Nowak disagreed with the notion that access to detainees by Red Cross officials is adequate. He said the ICRC investigators cannot resolve international concerns over allegations of torture at Guantanamo Bay because they are not allowed to report their findings publicly.

"The ICRC is the main body monitoring compliance with international humanitarian law. We are monitors of international human rights law," Nowak said. "So there is no competition whatsoever. And, of course, the ICRC is bound by its very strict rules of confidentiality. And we are rapporteurs to report publicly to the Commission on Human Rights in the [UN] General Assembly."

Nowak also rejected Washington's argument that interviews with detainees pose a security threat to the United States. He suggested that Washington has a double standard on torture allegations compared to the administration's position on investigations at Chinese prisons.

"It can't be a security concern that we should not be in the same position to meet them in private," Nowak said. "So there are no convincing reasons why we should be exempted from these standard terms of reference of fact-finding missions. The United States has really encouraged China to invite me as special rapporteur on torture -- and, of course, has always stressed also in its discussions with the Chinese government that these kinds of visits must be in accordance with the standard terms of reference."

Meanwhile, the Pentagon also announced yesterday that 27 Guantanamo detainees have been on a hunger strike since August. The Pentagon said 24 of those detainees have received forced feedings.

The revelation follows an order a week ago by U.S. District Court Judge Gladys Kessler for the release of medical records on detainees who are being force-fed.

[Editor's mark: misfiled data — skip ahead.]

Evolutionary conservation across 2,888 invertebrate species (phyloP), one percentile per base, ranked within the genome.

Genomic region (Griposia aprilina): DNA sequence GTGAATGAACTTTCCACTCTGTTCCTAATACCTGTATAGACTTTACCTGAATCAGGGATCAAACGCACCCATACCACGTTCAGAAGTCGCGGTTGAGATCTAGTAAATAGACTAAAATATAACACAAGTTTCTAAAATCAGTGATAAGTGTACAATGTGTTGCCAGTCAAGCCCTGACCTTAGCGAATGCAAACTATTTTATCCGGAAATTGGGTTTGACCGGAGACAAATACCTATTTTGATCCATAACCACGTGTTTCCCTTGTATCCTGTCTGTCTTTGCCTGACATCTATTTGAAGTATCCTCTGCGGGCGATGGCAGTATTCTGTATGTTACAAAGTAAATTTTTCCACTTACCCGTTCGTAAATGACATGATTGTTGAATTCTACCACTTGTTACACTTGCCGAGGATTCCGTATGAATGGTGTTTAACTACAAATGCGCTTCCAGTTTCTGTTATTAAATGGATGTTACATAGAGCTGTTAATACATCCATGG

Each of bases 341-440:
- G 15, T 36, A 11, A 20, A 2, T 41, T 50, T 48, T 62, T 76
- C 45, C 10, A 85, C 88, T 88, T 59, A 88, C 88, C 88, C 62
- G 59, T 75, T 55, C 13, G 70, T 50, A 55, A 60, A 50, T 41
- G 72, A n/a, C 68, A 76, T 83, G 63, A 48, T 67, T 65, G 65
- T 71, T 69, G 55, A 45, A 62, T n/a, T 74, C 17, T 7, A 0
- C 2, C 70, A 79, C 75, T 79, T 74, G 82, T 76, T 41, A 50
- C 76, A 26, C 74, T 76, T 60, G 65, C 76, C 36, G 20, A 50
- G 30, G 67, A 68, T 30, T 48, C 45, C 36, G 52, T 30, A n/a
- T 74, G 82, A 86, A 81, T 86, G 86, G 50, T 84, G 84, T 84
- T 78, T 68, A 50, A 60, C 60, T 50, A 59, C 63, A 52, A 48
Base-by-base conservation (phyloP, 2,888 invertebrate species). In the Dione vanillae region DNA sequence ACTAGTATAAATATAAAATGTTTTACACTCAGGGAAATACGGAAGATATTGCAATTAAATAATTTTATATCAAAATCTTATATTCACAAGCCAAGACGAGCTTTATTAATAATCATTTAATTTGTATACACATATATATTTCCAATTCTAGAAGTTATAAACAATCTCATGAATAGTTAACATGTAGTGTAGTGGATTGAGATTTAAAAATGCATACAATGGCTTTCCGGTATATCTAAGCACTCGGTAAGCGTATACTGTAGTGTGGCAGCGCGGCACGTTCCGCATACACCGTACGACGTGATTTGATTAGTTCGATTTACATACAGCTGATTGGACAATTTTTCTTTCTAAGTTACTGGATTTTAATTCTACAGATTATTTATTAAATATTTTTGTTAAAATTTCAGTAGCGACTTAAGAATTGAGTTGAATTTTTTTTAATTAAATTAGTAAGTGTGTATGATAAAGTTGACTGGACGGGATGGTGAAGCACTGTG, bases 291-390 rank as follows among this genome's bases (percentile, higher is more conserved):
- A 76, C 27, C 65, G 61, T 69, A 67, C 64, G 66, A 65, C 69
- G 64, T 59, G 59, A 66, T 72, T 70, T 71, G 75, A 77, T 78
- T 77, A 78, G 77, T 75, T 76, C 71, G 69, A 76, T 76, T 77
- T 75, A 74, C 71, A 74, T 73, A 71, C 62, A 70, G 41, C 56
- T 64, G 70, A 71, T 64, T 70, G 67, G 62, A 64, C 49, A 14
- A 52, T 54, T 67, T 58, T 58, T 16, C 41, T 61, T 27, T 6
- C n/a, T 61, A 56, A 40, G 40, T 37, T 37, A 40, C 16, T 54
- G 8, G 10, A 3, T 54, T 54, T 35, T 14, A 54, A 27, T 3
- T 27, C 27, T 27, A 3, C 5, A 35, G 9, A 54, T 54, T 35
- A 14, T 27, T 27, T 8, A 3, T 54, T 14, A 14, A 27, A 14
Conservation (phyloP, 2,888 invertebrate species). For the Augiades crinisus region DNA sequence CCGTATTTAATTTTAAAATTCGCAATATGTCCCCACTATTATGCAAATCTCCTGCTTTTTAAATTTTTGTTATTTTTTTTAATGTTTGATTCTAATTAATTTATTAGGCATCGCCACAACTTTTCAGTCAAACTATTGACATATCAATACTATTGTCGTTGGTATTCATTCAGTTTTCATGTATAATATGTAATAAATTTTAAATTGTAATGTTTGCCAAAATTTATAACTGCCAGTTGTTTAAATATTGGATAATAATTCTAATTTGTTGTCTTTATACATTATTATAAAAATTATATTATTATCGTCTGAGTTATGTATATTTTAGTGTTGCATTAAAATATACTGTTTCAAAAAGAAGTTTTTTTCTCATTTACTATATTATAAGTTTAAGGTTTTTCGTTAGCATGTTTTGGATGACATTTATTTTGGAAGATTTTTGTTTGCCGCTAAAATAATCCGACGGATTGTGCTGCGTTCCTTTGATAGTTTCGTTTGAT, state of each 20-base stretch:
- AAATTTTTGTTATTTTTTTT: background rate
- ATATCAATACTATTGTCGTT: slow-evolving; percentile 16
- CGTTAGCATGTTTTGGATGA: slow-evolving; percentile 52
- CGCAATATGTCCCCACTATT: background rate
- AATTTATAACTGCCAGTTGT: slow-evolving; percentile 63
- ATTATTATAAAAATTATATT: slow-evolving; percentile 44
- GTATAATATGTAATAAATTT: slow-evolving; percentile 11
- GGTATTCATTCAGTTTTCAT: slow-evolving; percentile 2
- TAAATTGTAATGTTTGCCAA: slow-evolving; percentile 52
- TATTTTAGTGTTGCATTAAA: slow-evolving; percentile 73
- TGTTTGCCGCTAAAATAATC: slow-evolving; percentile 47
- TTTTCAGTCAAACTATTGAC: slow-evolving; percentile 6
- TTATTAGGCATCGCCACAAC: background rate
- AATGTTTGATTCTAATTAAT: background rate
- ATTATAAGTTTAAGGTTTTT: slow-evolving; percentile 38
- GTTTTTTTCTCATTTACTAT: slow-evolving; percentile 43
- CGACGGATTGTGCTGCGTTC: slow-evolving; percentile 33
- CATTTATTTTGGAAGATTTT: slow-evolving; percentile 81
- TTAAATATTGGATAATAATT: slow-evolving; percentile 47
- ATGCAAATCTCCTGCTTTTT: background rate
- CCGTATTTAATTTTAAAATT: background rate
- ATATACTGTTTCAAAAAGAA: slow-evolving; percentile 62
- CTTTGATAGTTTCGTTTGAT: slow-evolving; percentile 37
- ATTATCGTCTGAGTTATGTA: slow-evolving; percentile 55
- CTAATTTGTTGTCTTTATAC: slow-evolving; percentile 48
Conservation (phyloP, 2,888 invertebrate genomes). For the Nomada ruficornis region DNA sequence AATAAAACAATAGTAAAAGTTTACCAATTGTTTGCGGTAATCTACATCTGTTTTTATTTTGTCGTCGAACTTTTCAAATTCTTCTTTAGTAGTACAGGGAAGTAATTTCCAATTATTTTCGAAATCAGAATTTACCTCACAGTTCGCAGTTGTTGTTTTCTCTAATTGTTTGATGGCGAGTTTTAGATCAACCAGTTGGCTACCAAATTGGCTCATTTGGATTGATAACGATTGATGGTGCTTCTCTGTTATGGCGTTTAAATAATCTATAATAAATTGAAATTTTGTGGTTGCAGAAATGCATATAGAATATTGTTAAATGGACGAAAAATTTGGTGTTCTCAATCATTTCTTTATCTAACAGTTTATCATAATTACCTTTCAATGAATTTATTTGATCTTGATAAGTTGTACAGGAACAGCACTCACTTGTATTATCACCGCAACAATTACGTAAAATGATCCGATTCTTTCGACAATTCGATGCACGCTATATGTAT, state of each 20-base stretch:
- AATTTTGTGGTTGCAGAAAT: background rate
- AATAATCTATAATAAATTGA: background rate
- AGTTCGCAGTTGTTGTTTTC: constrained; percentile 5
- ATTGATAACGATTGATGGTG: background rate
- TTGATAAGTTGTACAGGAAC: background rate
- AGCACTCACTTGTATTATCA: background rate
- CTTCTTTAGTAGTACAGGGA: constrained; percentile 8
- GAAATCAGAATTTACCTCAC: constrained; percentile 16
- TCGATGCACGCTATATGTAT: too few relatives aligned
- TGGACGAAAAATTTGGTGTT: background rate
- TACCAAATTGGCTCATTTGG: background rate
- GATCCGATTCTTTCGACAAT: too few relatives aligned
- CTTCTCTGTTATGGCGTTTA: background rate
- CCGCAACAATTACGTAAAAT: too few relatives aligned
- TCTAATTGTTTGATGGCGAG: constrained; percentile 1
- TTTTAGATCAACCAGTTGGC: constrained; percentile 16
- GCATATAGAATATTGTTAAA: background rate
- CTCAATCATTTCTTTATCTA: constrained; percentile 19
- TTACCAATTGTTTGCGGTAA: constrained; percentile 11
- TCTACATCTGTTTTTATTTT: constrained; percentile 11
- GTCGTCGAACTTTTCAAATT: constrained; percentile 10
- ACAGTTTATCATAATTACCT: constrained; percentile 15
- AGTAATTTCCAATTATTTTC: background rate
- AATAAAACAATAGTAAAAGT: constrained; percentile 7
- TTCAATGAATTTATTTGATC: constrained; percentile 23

Judge Kessler said lawyers for detainees have presented "deeply troubling" allegations about U.S. personnel violently shoving feeding tubes through men's noses and into their stomachs without anesthesia or disinfectant.

Kessler noted in her order that those allegations are "explicitly, specifically and vigorously denied" by the U.S. government.

The New York-based Center for Constitutional Rights estimated that more than 200 of Guantanamo Bay's 500 detainees are taking part in the hunger strike in protest of their living conditions and lack of legal rights.

Lawyers for detainees accuse Washington of deliberately under-stating the scope of the hunger strike.

Rumsfeld yesterday distanced himself from the decision to force-feed detainees, saying he is not a doctor and only knows about the situation "from a distance."

Rumsfeld said the U.S. Army is the "executive agent for detainees" at Guantanamo and is in the best position to determine whether hunger strikers should be force-fed.

"They have made the decision -- the decision that they think it is appropriate to provide nourishment to several people in their detention who decided not to provide normal nourishment to themselves," he said.

Rumsfeld also downplayed the scope of the hunger strike, saying many detainees are merely been fasting for a few days at a time in rotation with each other.

U.S. military commanders at Guantanamo say the facility is operated "in a humane manner." The head of the hospital at the detention center has told the court that only doctors and nurses have inserted feeding tubes.